Launching your startup is probably one of the most important things to get right so you get as much momentum going in the beginning and have as many people as possible show up to use your product or service.
I have been starting companies now for 15 years, and one of the things that I’ve really tried to figure out is – how do you launch? And what does launch really mean?
Some people think that a launch is going crazy open in public about your idea and making sure that you get covered by lots of different media, like the New York Times, your local radio stations, tv stations, etc.
The key to me is leveraging the “newsworthiness” of launching your company, or being new… which is why it’s called “news.” You want to get as much press and attention as possible, so that as many people as possible are talking about you and show up at your door.
For me, I feel that a launch is actually broken down into 3 parts:
1. Begin with a “soft launch.”
When you are building your company, you don’t even know if what you’re selling (your product, your restaurant, etc.), is any good yet. So the last thing you want to do is have this crazy blown out launch and get everybody to show up – when you can’t even get your stuff delivered on time or fulfill the promises that you made on your website.
Soft launches happen all the time in retail environments and online with tech companies. They build a list of people who have shown interest – 100% through word of mouth – and then take those people and move them through a process of understanding what the experience is supposed to be like, getting their feedback and then tweaking it from there. That’s what I call a soft launch. Some restaurants also have soft launches when they start (as they are not officially opened yet), and have their grand opening at a later date.
As a technology company, that’s what we do. We get people to subscribe to our list (we invite 5 a day), and those 5 people sign up, use the product and give us feedback. By going through that process over a 2-3 month period, that’s how any company can start to refine what’s called the “onboarding experience” or the “first time user experience.” The soft launch is perfect for this.
Do you get press for a soft launch? No, you actually don’t want to get press at this point. You may get some people tweeting or writing blog posts about it or have early adopters sharing it on facebook, but no actual “press.” Since you are not letting people sign up directly and because you haven’t opened it up to the world – from a “news” point of view – it’s not considered press. It’s just a perfect opportunity to get people to give you feedback on the product.
If you are thinking of raising money at some point, soft launches are also a really great strategy to get investors interested.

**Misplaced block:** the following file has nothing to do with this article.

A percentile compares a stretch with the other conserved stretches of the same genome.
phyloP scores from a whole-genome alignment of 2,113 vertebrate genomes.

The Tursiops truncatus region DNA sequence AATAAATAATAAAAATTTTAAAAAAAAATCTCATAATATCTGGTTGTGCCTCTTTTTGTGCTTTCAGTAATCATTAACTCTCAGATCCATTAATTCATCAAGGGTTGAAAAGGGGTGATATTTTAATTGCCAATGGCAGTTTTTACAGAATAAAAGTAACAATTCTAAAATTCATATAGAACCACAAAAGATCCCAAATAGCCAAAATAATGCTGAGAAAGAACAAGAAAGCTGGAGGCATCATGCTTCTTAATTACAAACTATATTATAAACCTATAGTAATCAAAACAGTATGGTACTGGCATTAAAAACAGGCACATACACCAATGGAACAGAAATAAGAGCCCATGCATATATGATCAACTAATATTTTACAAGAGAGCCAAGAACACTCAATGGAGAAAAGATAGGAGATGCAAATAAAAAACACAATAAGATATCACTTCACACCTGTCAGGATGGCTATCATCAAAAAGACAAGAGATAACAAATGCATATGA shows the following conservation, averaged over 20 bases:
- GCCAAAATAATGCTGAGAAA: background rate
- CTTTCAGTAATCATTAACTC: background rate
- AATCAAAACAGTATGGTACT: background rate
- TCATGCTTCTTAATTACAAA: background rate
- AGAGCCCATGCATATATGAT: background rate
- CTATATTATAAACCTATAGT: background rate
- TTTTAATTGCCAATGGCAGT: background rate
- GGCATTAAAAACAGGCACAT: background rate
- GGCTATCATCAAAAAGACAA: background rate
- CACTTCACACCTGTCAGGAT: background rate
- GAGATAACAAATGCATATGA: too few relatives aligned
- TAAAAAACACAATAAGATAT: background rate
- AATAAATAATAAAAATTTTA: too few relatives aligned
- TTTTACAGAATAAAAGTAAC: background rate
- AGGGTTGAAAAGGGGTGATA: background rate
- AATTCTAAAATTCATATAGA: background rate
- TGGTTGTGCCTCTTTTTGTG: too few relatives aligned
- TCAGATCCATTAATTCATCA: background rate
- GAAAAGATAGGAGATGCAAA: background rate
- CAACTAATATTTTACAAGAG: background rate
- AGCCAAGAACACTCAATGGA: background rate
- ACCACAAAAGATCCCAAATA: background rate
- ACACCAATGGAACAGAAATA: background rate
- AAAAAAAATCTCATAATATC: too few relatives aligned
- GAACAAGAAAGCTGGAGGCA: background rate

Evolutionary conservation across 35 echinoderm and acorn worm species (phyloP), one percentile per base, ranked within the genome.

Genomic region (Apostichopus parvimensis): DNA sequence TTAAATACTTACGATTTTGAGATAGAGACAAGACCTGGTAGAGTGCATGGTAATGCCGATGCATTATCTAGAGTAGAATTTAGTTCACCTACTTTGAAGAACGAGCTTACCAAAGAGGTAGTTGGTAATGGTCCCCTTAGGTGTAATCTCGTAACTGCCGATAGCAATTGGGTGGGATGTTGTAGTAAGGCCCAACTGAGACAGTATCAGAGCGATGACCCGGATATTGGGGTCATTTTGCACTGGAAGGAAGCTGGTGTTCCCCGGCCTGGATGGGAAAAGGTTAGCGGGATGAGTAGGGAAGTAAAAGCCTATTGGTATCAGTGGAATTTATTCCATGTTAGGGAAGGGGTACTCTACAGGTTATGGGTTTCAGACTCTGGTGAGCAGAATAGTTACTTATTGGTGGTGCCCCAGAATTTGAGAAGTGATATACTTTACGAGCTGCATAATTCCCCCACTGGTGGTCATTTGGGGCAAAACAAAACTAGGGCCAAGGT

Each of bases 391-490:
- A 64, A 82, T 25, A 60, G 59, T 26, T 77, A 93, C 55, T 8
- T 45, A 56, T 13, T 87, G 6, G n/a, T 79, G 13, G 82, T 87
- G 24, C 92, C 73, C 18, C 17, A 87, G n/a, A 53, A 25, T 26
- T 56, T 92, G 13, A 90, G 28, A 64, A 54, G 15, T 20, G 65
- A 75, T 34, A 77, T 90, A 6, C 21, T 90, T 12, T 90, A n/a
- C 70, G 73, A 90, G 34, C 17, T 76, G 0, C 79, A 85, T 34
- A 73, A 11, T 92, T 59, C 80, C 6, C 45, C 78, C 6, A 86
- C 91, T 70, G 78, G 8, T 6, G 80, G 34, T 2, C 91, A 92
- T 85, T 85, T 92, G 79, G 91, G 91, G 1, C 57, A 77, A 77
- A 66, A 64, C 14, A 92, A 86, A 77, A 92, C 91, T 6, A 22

I’m going to say this quickly as I don’t want to go off on a tangent, but there are two times to raise money:
- a) before you actually launch the product and…
- b) the product has launched & everything (traction / monetization) is working really well.
Any other time in the middle is really tough.
Use the soft launch as an opportunity to learn as well as to really perfect your product and prepare you for the next step… “The Big Launch.”
2. The BIG launch.
This could be 6 months to a year after you’ve actually started the company. Some people that are into the lean startup or the “launch early and often space” are like, “That’s too long!” But I TOTALLY disagree. I think that you can be in that iterative process of taking people who have shown interest early, walking them through, getting their feedback and continuing with that cycle for 6 months or even a year, no problem! This way, when you finally DO launch and open up your doors, you can get ALL of the press because your product ROCKS. You can get the New York Times, The Wall Street Journal, all of the tv and radio stations… even Oprah is calling to have you on her show!
3. Ongoing “Newsworthy” Human Interest Stories
Think about other “newsworthy” opportunities within your business both from a company perspective as well as from a human interest perspective. Company based stories would include major announcements, fundraising, partnerships, etc. For example, maybe you have some really amazing news to share from all of the excitement around your product or maybe you just partnered with IBM or Microsoft.
Human interest stories are always great opportunities for every company or business to talk about the impact of their business or company on the market. Examples could be the “origin story” or a “customer story.” The origin story is the story of the founder, for example, how they came up with the idea. Customer stories are inspiring stories about the way people have used your product, service or company to achieve a particular outcome or result.
So either you have newsworthy stories about the business that are really exciting (because we’ve launched, now we’ve had all of this exciting coverage!) or you have inspiring human interest stories around the product (either the origin story with the founder involved and how they came up with the idea and or how your customers are using your product and getting a lot of value).
I hope you found my thoughts on how to really launch a company and how to leverage the press to be useful, and that you will be able to continue the cycle and get the most out of the process.
Do you have any other tips? I know you PR focused founders and specialist must have something to add?! Leave a comment below with your thoughts.